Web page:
I don’t forget about the idea, but I’ve given myself a sort of “focus point.” I think about those sentences waiting for me and I know once I finish what I’m currently working on, I can give my vampire story some attention. (For the record, I’m not nor have I ever written about vampires, it’s just an example.)
You’re letting your feelings block instead of fuel you. Writing is often associated with good feelings — excitement! Relief! Pure unquenchable joy! But it doesn’t happen without the bad feelings: Disappointment. Fear. Crippling, unyielding anxiety.
You can’t expect writing to be all fun all the time. Even if it’s just a side hobby, you’re going to hit rough patches. That comes with deciding to tell a story. There’s resistance because writing good stories isn’t supposed to be easy, if it were, everyone would be a bestselling author.
In all honesty, not every writer is plagued with feelings of self-doubt or self-consciousness. But if you’re struggling to finish what you start — especially something as big as a book — don’t rule your feelings out as a possible option. Fear is powerful. It doesn’t just lead to the dark side, it also leads to a simple inability to look at your work in progress without feeling overwhelmed by dread. It’s a real problem, and it’s also fixable.
LET’S FIX THIS: Let’s just say, as an example, you’re struggling to finish your book because you’re afraid of what will happen if you can’t get it published. This is a very real fear for many aspiring writers.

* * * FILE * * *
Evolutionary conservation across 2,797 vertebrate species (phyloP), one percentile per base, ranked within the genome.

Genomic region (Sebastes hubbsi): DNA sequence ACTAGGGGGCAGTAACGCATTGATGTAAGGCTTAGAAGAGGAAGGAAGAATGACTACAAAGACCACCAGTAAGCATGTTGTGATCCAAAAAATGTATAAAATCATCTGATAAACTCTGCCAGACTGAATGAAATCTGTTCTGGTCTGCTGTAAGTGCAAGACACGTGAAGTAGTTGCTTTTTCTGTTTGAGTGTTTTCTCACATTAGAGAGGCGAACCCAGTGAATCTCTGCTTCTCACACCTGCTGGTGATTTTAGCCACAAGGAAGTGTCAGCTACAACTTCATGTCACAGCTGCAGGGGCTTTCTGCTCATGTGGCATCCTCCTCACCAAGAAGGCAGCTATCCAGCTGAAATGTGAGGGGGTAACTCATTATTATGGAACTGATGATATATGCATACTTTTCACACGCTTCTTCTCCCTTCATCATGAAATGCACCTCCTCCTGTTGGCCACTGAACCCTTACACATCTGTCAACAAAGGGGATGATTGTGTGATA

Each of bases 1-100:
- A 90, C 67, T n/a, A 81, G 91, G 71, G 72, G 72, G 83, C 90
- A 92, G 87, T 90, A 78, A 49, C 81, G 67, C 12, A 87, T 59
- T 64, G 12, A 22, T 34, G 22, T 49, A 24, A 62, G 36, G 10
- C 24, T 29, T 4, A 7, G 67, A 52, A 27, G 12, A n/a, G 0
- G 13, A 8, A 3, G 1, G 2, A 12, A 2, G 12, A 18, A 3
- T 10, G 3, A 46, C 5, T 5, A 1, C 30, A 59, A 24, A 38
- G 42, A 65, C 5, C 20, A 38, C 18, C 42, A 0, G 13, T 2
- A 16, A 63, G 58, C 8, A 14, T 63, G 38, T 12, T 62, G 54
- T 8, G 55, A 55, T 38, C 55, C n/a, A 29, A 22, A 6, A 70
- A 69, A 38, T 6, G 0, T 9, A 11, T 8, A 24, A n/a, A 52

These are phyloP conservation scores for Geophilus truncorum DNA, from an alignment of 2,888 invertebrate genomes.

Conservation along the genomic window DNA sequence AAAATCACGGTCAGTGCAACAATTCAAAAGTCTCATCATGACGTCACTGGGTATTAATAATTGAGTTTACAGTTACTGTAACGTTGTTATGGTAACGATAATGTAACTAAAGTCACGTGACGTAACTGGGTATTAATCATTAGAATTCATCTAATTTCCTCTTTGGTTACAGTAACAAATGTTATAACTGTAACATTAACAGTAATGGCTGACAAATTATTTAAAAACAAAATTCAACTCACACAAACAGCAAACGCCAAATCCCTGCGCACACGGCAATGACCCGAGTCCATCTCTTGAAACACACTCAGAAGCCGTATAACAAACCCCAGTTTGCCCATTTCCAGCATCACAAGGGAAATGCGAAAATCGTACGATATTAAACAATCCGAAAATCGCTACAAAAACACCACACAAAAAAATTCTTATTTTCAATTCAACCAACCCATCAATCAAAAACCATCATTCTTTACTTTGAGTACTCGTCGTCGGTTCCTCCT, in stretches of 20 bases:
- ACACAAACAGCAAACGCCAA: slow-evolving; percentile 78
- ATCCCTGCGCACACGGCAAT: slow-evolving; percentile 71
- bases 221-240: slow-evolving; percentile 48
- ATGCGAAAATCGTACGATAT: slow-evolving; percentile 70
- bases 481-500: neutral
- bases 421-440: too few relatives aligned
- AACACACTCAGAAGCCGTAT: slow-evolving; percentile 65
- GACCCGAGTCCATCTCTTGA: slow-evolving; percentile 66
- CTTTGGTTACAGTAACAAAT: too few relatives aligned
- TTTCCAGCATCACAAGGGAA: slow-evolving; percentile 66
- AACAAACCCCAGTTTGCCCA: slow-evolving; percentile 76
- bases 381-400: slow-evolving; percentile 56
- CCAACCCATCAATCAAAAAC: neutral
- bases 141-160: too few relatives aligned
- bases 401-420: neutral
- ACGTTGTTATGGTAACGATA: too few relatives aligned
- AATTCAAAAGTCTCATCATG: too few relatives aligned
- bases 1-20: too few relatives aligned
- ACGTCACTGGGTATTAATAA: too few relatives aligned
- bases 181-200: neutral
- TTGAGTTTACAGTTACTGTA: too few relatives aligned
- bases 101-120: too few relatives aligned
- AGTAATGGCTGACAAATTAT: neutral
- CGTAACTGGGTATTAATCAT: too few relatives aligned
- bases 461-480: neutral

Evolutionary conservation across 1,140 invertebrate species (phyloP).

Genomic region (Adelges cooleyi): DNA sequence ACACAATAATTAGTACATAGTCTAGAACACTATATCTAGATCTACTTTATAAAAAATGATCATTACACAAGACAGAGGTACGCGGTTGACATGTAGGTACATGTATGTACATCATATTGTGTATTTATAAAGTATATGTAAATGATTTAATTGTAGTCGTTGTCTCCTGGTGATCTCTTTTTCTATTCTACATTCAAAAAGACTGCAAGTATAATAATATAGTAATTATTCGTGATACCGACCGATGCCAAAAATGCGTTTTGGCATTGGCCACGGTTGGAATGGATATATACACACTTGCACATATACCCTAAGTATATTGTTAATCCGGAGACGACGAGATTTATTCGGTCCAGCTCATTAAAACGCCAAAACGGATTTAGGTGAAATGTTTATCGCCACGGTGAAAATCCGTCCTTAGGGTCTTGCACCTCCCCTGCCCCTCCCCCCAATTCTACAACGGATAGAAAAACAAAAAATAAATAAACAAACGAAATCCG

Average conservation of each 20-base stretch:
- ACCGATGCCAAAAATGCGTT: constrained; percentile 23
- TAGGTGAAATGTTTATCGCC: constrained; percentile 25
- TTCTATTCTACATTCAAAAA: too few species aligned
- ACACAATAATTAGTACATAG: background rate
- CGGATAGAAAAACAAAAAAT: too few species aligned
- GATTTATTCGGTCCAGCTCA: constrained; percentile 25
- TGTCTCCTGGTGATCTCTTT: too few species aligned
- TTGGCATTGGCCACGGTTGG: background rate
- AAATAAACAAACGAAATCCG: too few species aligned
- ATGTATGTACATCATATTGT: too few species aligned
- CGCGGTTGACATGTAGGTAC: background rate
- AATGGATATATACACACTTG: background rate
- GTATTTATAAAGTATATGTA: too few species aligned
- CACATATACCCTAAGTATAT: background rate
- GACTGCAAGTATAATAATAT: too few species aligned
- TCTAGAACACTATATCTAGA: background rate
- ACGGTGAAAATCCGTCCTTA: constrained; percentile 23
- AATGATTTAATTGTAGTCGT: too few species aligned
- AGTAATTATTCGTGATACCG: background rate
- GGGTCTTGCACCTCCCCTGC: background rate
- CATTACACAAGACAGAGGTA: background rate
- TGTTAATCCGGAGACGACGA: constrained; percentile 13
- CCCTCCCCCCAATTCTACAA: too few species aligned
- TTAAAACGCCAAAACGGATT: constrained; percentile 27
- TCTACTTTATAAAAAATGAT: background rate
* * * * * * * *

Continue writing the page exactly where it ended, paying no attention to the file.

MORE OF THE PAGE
When it comes to things like this, what you really have to do is refocus your attention, as much as you can, on what’s most important right now: Finishing the story. Much easier said than done, I know. But the truth is — whether you want to hear it or not — if you want to succeed, you can’t let things like fear stand in your way. You just can’t. You have to actively choose to say, “Ha, well yeah I’m terrified this is going to be all for nothing but let’s keep writing anyway because IT’S MY BOOK AND I DO WHAT I WANT.”
And this is coming from someone with capital A Anxiety. If I can do it, you can do it. However you might go about that. I don’t know you.
You’re not being honest about your time. I mentioned time management very briefly a few points above, and I want to be careful not to dive into the cliches of “time management” advice. While managing your time is an extremely important part of getting work done, you need to come at it from a slightly different angle.